Hanan Abu Qassem is the first female EMT to staff professional soccer games in Gaza.
Thousands of soccer fans chant and beat drums in the stands. An announcer narrates, on live radio, the start of the match.
Players from Gaza’s top soccer league sprint and dive for the ball. Going for a header, two players collide — and one lands on the leg of the other.
What happens next has never happened in Gaza before: A woman in a pink Muslim headscarf dashes out from the sidelines. She’s there to treat the player whose leg was injured.
In the West Bank and Gaza, female doctors, nurses and emergency medical technicians have worked pretty much everywhere their male counterparts do — except at soccer games. These are all-male events, often rowdy, which until now have used all-male medical teams — just as in much of the world. It’s rare to see a female sports trainer at La Liga matches in Spain, for example, or even in England’s Premier League.
But after another Arab country, Jordan, began employing female EMTs at its soccer games this year, Gaza followed suit.
Not everyone is happy about it.
"They have a problem that a female can touch the male [body] and do first aid," says Hanan Abu Qassem, 28, who in October became the first female EMT to staff professional soccer games in Gaza. She was the one in the pink veil who sprinted onto the field to treat the player with the injured leg. "But it’s something ordinary for me."
Hanan Abu Qassem motions from the sidelines of a top division professional soccer game in Gaza, poised to treat injured players. Abu Qassem is the first female EMT to staff such games in the Gaza Strip.
She’s an experienced EMT, having treated victims of Israeli bombs during the 2014 Gaza war. Compared to that, soccer sprains and scrapes were supposed to be straightforward — more pleasant work, she says.
But at her first game last month, she and a female colleague were booed by the crowd — and lambasted on social media. Male soccer fans, offended by their presence, took their complaints to Gaza’s soccer federation, which told Abu Qassem she might be locked out of future games because of the backlash, and for her own safety.
The backdrop of all this is an ongoing political struggle between the Islamist group Hamas, which governs Gaza, and Fatah, the party that runs the Palestinian Authority in the West Bank and is seen as more liberal. Injured players are treated by municipal EMTs here, who aren’t required to be affiliated with any political party. They provide all medical care at soccer games, unlike in America or Europe, where private sports trainers, employed by individual teams, are often the first responders.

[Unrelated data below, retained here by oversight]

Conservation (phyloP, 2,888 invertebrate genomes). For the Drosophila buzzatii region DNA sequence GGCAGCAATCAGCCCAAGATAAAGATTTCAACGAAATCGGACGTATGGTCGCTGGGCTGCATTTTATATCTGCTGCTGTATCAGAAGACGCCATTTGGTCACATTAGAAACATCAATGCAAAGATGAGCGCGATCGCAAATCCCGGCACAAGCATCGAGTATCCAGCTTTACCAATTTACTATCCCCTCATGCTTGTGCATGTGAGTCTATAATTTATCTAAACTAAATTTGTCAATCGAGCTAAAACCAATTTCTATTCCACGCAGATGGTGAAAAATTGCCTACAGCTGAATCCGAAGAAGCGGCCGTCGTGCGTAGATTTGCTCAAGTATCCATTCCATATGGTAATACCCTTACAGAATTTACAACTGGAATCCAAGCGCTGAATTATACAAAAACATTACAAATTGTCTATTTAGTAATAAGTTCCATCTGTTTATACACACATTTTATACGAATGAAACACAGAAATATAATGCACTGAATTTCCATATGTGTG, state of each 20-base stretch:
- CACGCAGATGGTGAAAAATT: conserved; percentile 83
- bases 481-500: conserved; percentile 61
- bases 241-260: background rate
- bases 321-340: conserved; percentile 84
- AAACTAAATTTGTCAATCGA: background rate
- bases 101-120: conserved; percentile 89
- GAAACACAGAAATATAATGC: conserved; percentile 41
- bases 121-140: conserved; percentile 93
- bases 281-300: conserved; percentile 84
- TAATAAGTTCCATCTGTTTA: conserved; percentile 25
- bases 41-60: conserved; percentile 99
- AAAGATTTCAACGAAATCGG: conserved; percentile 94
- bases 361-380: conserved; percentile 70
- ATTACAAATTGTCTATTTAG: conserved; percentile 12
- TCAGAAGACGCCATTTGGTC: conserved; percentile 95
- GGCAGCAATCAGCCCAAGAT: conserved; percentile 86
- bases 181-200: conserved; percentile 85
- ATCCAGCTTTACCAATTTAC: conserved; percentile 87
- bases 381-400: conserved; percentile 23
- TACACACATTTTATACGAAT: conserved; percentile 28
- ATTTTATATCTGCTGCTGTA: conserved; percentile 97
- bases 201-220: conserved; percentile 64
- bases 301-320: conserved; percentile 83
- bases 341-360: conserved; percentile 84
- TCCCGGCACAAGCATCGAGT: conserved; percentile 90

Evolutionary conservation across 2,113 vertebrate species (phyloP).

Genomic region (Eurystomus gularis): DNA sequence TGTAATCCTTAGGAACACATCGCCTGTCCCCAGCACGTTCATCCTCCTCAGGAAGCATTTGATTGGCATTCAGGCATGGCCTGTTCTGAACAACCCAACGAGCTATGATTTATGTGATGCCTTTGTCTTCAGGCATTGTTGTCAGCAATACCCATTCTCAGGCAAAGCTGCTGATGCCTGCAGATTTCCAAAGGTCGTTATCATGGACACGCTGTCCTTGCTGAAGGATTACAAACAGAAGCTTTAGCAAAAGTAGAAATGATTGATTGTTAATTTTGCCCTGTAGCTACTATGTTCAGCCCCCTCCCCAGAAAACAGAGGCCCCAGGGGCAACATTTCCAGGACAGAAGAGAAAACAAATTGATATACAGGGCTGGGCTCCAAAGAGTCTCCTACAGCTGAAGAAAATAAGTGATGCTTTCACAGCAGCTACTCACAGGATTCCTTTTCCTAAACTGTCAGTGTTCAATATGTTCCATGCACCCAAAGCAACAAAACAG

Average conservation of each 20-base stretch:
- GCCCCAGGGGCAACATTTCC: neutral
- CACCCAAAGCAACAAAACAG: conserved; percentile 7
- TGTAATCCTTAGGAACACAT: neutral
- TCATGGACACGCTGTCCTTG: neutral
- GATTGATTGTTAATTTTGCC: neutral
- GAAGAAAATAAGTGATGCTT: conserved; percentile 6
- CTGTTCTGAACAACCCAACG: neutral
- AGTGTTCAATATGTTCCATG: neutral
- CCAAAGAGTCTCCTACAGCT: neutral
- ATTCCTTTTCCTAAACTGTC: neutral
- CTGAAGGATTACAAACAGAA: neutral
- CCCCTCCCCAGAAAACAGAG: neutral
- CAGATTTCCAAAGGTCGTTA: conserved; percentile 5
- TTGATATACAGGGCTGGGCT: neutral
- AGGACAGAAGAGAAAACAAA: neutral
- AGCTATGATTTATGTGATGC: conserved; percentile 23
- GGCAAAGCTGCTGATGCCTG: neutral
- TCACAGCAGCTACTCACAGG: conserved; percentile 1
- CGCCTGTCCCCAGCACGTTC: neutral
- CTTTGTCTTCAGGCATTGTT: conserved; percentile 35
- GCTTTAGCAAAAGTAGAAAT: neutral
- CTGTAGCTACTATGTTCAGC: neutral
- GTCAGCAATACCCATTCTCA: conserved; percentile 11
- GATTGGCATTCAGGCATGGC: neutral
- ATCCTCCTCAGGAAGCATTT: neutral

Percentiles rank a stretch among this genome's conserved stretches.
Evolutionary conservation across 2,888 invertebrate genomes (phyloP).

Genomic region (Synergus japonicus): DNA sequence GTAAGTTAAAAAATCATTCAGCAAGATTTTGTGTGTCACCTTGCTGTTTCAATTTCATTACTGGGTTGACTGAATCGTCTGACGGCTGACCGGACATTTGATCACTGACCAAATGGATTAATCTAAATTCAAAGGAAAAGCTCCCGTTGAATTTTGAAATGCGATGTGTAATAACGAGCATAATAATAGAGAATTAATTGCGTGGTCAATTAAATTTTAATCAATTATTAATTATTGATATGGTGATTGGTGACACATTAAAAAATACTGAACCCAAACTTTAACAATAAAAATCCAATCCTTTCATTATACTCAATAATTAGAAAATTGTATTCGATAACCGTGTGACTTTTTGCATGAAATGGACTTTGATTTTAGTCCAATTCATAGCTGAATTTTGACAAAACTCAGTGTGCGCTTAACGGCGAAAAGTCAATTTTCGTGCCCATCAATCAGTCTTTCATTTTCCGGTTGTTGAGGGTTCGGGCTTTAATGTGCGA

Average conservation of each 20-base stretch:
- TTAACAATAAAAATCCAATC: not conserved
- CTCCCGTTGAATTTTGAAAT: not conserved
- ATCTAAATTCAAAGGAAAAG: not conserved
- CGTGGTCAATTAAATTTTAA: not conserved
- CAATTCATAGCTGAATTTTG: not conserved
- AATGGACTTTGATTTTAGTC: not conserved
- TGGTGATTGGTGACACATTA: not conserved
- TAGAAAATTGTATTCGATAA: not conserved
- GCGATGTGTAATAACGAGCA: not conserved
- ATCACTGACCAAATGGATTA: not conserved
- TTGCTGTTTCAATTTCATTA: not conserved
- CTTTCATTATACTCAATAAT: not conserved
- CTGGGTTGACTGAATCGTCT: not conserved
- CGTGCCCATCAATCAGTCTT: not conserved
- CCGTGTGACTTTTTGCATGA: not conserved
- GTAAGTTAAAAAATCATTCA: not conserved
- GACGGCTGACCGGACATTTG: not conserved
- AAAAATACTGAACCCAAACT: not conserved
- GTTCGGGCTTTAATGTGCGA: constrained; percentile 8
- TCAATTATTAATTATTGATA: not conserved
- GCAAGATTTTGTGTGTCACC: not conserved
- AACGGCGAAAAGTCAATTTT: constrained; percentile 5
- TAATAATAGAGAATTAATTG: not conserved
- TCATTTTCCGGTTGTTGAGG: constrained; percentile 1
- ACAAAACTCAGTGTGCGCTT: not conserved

Hanan Abu Qassem (left) treats Kamal Bahoum (right), a soccer fan injured during scuffles at the gate to Gaza’s main soccer stadium. The presence of female EMTs at the soccer games has stirred controversy, and Abu Qassem has been warned she may be barred from future games.
"If I cannot enter the field, I may be crying," Abu Qassem says. "Because I have ambition. I’m anxious to be a very famous EMT."
She is already, because of this controversy. Before one recent match, as NPR accompanied her, guards initially prevented the ambulance Abu Qassem was riding in from entering Gaza’s main soccer stadium. Amid scuffles and yelling, they acquiesced after the head of the Palestinian EMT Association intervened.
"I’m surprised to see a woman doing this job!" says soccer fan Kamal Bahoum, 59, with a white beard. He was injured during the chaos at the stadium gate as he tried to get in, and went to Abu Qassem in search of a bandage for his bleeding hand. In the end, he had no qualms about getting medical treatment from a woman, he said.
At the game NPR attended, there were no boos directed toward Abu Qassem — but there were stares. She says she dressed more conservatively than she does most other days, wearing a pink headscarf and a long, loose-fitting black robe with a reflective vest over it.
Only three women appeared to be present in the entire stadium of thousands — Abu Qassem, a female sports journalist, and this NPR reporter.
"As female journalists, we face the same problems that they face," says Sabah Ahmed, a reporter for a Gaza sports website. "But day by day, the people start to deal with us. They are welcoming us. Actually, I’m surprised."
Abu Qassem ends up riding in the ambulance to the hospital with the player who hurt his leg. Turns out it was broken. She says she sat by his hospital bedside as he cried — not out of pain, but out of fear his soccer career would be over.
Later that night, local TV stations in Gaza replay — over and over again — footage of the player’s injury, with his leg bent at an unnatural angle. It shows him being carried off the field on a stretcher. The report doesn’t say who treated him.
But if you pause and look closely, you can spot a hot pink hijab in the background.
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